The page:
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The news has him tied up in knots as his life goes to dogs

February 17, 2009|T.J. SIMERS

I guess I'll never know if she received it.

When I saw video of Salma Hayek breast-feeding a poor youngster in Sierra Leone, I immediately sent off a telegram: "Wish I was there."

I'm a believer in helping where I can, and after all, the wife was in Arizona, I was a free man, but then this AP thunderbolt: "Salma Hayek and Francois-Henri Pinault tied the knot with a small civil ceremony on Valentine's Day in Paris."

Turns out she was just a tease, leading on both Alec Baldwin and Page 2. And this, a woman who once introduced Page 2 to her brother and said, "This could be your future brother-in-law."

As you know, we've kissed, we've hugged, but here I am off writing about dogs, my very own fault, while some French poodle emerges Best in Show. That's what happens, I guess, when you place the newspaper first.

Or, as e-mailer Rich Mouton put it in passing along the news: "Just thought you needed to know your fantasy couldn't wait for you any longer."

As you might imagine, the condolences have been pouring in, Kriss Halpern e-mailing: "I just wanted to add my note of sympathy on what is likely a difficult day."

"Bummer," writes Gene Hirai.

And this from John H. Schafer: "Sorry for your loss. At least you did not have to grow up in Nebraska like I did."

It's a tremendous feeling, of course, to know someone else is worse off, living in Nebraska, or maybe dating a Kings season-ticket holder or wondering what they will do now with the Angels jersey they bought last August with Teixeira's name on the back.

But to be honest, it's hard to bounce back like nothing has happened when you know there's going to be more e-mail arriving, each beginning the same way: "What does this have to do with sports?"

Got them all last week while I was in New York spending time with the dogs and those strange folks on the other end of the leashes. By the way, knowing what they say about dogs and their owners, I wonder if Donald Sterling's dog is white.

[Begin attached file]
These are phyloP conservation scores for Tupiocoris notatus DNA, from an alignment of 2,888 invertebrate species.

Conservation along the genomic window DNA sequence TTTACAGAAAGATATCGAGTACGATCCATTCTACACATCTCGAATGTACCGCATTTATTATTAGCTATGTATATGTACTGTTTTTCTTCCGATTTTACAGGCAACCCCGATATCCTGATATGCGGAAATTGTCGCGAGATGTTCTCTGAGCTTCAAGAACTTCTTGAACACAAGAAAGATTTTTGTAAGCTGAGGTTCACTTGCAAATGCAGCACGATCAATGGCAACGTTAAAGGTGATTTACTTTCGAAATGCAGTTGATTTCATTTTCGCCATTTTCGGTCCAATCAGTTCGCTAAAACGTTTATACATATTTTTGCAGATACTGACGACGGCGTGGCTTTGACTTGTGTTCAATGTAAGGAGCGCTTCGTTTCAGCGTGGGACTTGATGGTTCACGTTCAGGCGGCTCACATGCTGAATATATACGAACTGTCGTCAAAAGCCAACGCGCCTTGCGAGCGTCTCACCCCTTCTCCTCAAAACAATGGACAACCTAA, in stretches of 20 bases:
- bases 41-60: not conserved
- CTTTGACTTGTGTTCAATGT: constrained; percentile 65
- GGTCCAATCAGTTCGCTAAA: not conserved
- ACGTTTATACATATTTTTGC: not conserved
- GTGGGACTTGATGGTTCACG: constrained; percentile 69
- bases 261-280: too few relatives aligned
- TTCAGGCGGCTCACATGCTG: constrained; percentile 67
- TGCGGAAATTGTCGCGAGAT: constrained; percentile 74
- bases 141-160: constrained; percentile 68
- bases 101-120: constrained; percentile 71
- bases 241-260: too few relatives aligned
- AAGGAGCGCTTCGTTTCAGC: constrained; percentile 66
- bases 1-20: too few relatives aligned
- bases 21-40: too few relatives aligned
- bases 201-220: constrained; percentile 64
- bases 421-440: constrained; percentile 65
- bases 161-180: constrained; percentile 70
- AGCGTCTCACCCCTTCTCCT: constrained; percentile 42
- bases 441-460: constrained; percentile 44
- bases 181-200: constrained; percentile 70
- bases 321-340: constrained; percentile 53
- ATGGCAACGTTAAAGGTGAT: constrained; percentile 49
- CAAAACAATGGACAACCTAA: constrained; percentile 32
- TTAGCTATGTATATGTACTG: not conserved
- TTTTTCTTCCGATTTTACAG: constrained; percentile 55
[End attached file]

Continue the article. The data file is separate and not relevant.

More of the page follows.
Anyway, over the years here on Page 2, I've learned if you take a break from writing what folks already know -- the Lakers are good, the Clippers are not, Ben Howland likes defense and Tim Floyd likes getting thrown out of games -- it's very unsettling.

For some reason sports fans like the obvious to be stated, and then restated. Did you know Kobe and Shaq did not get along while they played here and who knows how many titles they might've won had they played nice?

Write that every day for the next month, and it will get more hits than any other sports story on our website.

A well-read Dodgers story these days begins, "There is nothing new to report about Manny Ramirez."

The Angels have good pitching, the Dodgers don't, and there's all you need to know about the 2009 baseball season. You already know that, but you will be reading it again and undoubtedly with interest.

Last week we had a Times columnist write we should appreciate Kobe because he's really good, the front part of the newspaper labeling this news flash a "Hidden Gem."

I'm sure the column was wonderfully written, but more than that, I'm sure it was widely read.

There was no mention of Colorado, though, because this was an appreciation of Kobe, and apparently there are some things folks never want to read again.

We have two beat reporters on the Lakers, two bloggers, a national NBA columnist and at most home games another columnist. I'm not sure we have as many folks focusing on Washington, D.C., but this is really important.

Where's the sense of adventure, maybe stepping out of the box and sending Plaschke to the Iditarod to write about some down-and-out musher? Why not just station him in Alaska for the next six months? Then let's see if he has any interest in watching Manny play.

OK, so I know how the next batch of e-mail is going to go: "If you don't like writing about the Lakers, or the Lakers, or maybe the Lakers, why not leave?"

The short answer: "I've been typecast."

I thought everything was going to change here when my movie reached No. 1 at the box office.

The residual checks are nice, but after the success of "The Game Plan," co-starring The Rock and directed by Fickman, I expected to launch another career.

I remember Fickman telling me, "There was a lot of Ernest Borgnine in there. Beautiful, man."

But it's become obvious now that no one else around here thinks of me as anything but a crotchety sportswriter.

I've written about my family as much as I can to prove I'm no real sportswriter, but apparently most folks just can't get that incredible scene from "The Game Plan" out of their heads where I challenge The Rock to prove himself in the big game.

I even went to the dog show last week to demonstrate I'm no real sportswriter, finding a subject much like Dwyre that no one would read, but then the paper sends along a videographer.

And what does he do? He makes a crotchety sportswriter out of me, another Academy Awards week about to begin and everyone in Hollywood now thinking that's all I can play.

Who better to play Salma's love interest in her next movie?

I hate to think I have to spend another whole year here proving I'm no old-fashioned sportswriter. I'm telling you, right now the national bowling tournament has a certain appeal.

This is the entertainment capital, and there has to be some director out there with a part available for the next Ernest Borgnine.

At the same time you will doing everyone a favor around here, making room for even more Lakers stories in the paper.

By the way, I will be covering the Lakers game tonight.

--

t.j.simers@latimes.com

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